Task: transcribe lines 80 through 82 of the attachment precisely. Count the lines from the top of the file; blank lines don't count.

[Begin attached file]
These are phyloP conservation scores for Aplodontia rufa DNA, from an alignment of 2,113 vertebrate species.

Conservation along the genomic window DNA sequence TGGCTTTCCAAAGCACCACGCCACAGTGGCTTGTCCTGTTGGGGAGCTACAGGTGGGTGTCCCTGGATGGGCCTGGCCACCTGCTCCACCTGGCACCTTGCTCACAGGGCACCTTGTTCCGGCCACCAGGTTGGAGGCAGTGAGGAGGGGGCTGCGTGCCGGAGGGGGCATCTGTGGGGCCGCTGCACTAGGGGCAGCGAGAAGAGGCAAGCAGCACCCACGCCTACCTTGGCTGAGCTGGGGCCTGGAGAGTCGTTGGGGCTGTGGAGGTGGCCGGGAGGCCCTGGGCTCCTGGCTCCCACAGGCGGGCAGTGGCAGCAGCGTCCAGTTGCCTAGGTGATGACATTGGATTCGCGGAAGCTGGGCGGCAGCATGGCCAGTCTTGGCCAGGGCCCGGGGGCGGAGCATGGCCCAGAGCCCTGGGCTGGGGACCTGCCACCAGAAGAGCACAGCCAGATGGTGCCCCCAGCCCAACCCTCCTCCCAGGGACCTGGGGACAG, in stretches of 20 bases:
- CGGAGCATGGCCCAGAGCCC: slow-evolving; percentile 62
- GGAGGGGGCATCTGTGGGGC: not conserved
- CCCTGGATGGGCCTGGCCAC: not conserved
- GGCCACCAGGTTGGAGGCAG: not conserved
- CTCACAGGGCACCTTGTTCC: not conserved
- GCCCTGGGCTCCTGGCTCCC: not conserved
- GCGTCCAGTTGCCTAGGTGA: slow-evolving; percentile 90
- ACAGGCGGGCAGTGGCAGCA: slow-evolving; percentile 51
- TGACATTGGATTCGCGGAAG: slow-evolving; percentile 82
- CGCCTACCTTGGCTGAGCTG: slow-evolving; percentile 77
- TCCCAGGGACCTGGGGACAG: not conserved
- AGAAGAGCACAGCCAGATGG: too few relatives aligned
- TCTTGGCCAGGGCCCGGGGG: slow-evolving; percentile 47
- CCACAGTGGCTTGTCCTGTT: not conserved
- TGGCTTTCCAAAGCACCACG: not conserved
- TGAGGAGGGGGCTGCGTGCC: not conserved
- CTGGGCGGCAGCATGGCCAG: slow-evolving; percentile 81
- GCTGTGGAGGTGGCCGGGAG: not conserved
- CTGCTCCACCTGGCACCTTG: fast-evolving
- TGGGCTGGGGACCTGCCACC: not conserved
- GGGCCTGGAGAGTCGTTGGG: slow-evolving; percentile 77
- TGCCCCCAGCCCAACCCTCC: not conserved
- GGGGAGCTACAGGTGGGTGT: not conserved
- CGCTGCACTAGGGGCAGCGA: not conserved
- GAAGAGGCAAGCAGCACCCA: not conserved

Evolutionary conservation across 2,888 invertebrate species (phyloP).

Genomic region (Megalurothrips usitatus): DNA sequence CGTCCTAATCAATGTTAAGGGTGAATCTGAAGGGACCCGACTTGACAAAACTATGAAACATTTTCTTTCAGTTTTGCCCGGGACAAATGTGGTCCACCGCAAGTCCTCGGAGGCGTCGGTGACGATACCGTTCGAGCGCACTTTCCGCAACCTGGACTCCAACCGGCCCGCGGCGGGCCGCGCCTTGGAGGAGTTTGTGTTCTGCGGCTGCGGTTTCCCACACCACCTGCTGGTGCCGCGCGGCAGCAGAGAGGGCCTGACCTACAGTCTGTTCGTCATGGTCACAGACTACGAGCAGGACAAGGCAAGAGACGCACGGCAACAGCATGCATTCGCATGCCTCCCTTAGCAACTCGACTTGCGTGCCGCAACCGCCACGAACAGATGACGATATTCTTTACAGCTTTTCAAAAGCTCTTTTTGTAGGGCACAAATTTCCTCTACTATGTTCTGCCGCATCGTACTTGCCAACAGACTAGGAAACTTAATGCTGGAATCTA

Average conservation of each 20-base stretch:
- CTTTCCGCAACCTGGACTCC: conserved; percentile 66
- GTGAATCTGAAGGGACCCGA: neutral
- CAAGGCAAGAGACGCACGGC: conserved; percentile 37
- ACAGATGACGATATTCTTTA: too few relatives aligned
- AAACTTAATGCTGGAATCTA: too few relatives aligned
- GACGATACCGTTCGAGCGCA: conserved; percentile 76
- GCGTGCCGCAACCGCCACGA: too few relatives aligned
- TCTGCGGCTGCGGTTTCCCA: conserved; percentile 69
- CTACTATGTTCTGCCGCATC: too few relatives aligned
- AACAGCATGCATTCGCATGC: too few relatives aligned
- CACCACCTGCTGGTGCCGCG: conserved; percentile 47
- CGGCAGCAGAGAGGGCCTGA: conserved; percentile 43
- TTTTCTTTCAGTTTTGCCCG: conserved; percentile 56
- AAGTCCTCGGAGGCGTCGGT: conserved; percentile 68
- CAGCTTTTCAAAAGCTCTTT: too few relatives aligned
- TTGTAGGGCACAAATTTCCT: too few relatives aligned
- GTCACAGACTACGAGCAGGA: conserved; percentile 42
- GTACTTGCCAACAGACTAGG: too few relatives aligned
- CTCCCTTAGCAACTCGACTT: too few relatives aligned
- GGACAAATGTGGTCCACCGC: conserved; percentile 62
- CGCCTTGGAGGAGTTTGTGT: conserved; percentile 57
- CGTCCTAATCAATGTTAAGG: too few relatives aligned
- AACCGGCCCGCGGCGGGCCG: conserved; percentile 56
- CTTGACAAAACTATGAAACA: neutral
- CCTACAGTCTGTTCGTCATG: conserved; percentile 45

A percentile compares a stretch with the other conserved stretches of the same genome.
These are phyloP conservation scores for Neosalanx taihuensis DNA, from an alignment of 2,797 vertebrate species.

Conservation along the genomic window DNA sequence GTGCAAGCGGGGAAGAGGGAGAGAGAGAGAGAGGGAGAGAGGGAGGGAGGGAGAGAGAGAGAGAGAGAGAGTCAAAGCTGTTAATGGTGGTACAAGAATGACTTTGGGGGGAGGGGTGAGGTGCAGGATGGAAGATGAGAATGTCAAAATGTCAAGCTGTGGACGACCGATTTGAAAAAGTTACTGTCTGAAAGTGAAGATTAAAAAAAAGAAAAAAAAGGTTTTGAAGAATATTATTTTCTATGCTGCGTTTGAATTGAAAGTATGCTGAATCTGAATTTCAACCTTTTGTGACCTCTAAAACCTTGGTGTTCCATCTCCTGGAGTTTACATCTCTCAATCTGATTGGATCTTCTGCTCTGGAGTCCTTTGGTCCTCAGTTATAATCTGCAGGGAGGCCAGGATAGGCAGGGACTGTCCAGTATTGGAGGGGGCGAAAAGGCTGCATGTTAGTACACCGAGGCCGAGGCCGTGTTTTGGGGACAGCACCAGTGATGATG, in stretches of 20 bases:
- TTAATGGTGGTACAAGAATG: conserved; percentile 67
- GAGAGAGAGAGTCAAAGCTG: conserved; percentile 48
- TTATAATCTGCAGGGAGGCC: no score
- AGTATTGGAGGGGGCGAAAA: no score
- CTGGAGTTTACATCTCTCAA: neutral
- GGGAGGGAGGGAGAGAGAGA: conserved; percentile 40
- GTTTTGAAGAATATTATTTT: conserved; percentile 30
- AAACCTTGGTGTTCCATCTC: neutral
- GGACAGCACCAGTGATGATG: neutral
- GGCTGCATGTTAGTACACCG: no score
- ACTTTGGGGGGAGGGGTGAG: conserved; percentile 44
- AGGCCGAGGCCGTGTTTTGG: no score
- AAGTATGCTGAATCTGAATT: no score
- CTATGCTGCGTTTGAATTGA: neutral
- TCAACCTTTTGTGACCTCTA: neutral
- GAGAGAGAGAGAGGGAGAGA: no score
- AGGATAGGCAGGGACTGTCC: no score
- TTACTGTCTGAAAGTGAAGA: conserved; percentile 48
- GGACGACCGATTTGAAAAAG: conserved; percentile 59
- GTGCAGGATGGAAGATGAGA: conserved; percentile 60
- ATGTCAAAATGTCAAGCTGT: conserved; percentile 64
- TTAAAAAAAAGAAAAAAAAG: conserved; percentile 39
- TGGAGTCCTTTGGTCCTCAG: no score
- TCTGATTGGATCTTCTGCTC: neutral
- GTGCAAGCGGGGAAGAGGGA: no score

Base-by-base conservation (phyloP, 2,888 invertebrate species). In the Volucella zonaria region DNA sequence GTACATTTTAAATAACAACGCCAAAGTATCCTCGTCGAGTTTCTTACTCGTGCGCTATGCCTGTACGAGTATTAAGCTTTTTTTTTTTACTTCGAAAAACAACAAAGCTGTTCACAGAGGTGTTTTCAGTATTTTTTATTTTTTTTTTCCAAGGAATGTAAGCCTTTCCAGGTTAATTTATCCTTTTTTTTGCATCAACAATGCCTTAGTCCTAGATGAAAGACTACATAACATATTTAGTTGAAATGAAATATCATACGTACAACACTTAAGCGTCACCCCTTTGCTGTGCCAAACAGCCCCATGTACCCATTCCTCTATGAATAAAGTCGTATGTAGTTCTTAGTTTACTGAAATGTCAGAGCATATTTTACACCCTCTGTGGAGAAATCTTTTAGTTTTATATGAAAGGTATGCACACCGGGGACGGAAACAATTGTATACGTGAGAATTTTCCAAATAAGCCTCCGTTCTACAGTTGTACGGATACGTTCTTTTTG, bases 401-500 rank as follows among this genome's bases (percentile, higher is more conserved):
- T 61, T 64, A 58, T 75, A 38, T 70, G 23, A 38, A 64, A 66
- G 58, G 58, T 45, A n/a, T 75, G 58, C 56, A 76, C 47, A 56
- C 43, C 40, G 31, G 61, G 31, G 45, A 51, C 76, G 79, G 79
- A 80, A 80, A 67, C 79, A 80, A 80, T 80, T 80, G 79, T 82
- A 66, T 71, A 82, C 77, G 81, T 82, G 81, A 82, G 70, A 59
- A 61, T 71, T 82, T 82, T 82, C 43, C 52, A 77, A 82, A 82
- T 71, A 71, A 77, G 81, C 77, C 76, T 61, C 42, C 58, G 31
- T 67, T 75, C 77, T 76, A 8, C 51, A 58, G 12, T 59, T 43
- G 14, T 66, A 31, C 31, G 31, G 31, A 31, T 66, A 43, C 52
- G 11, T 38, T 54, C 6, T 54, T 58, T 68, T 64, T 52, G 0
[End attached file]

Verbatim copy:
- TTAAAAAAAAGAAAAAAAAG: conserved; percentile 39
- TGGAGTCCTTTGGTCCTCAG: no score
- TCTGATTGGATCTTCTGCTC: neutral